But the book itself? Yellow Dog isn’t London Fields or Time’s Arrow. The plot is a bit patchy. There seems to be too much going on with the various strands and some are more compelling than others. Xan Meo, the ideal husband whose unfortunate bonking on the head leads him to revert to a more primal self is, for instance, a much more fully realized figure than Clint Smoker, the tawdry tabloid hack. The Royal Family plot, while it has some insightful moments - especially when it relays the feelings of the lackey unfortunately nicknamed “Bugger”—tends to be funny but a bit thin. The corpse knocking around in the hold of the airplane lends itself to some delights and the clever rendering of cyberspeech has its moments. But ultimately Xan Meo is the only one we care about.
Of course, Tibor, when you consider that Amis has been publishing consistently for 30 years, a book as good as Yellow Dog is hardly cause to issue a career post mortem—especially since the brilliant The War Against Cliché is still relatively new. Heavy Water contained some of the most exquisite stories I’ve read in a long time, and even at his very worst, Amis packs more cleverness in a few pages than most writers can jam into an entire book.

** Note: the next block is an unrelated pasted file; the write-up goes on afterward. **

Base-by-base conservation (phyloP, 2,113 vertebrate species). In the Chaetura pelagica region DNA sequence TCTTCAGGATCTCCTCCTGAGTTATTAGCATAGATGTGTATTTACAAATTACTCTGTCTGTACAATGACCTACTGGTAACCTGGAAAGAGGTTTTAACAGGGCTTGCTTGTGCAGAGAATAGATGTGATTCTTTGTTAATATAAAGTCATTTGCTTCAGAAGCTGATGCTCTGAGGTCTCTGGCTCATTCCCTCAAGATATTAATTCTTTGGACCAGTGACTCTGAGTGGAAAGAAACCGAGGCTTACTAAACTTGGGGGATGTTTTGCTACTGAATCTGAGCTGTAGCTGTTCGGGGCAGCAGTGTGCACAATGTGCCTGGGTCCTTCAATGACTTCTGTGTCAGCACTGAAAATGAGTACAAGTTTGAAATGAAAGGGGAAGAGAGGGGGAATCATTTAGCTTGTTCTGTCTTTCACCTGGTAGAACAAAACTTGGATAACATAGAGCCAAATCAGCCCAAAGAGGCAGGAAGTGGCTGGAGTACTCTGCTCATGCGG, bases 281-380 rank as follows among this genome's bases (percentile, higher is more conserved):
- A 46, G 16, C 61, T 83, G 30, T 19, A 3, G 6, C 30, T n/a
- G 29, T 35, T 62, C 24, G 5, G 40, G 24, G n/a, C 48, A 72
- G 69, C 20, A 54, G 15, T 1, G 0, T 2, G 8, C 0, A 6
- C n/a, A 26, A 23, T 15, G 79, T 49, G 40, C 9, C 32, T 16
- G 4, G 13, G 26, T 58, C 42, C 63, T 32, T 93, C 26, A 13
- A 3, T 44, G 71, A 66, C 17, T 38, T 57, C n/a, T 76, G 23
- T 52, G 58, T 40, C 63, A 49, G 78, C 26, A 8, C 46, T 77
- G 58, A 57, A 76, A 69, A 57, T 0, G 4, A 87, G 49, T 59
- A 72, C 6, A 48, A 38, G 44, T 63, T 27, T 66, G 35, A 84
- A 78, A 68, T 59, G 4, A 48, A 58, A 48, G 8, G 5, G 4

But it seems Amis’s critics go in two directions about what he ought to do next. I’ve heard him called overly clever by some who want him to continually replicate those darkly funny alienated creatures of his youth, but I’ve also read suggestions that he loses it when confronted with children and becomes sentimental and ridiculous. Damned for being too smart by those who want feeling, he gets blasted by those who can’t bear it. Part of the problem with Yellow Dog is that it is both funny and serious, and ultimately a very grim book. It’s pretty difficult to write funny stuff about incest and pedophilia. And it hasn’t been since Nabokov (one of the younger Amis’s heroes and one of the deceased Amis’s demons) that an adult sexual desire for a child has been in depicted as a natural, but horrifying, desire. Tibor, when you wrote the most telling line of your screed, saying that reading this book made you feel as if you had found your “favorite uncle masturbating in the schoolyard,” you haplessly stumbled on the heart of the book and didn’t even know it.
Very few of the reviews I’ve read discuss the disturbing theme which arises repeatedly in the multiple plots. Even Sigmund Freud, some argue, couldn’t deal with this problem of adult desire for children and retracted his original seduction story when he realized father-daughter incest was too hot a topic for most of the world to handle. The lack of any mention of this pervasive aspect of Yellow Dog suggests to me that many reviewers have been all too glad to have you respond to, rather than read, Amis’s book. This in itself makes it a book worth reading, and I’d suggest reading it at home if you worry about what other people are thinking.
"Deep at the existentialist heart of this story there's a solemn treatise on the socially inequitable struggles between the worlds of the child and the adult.READ the article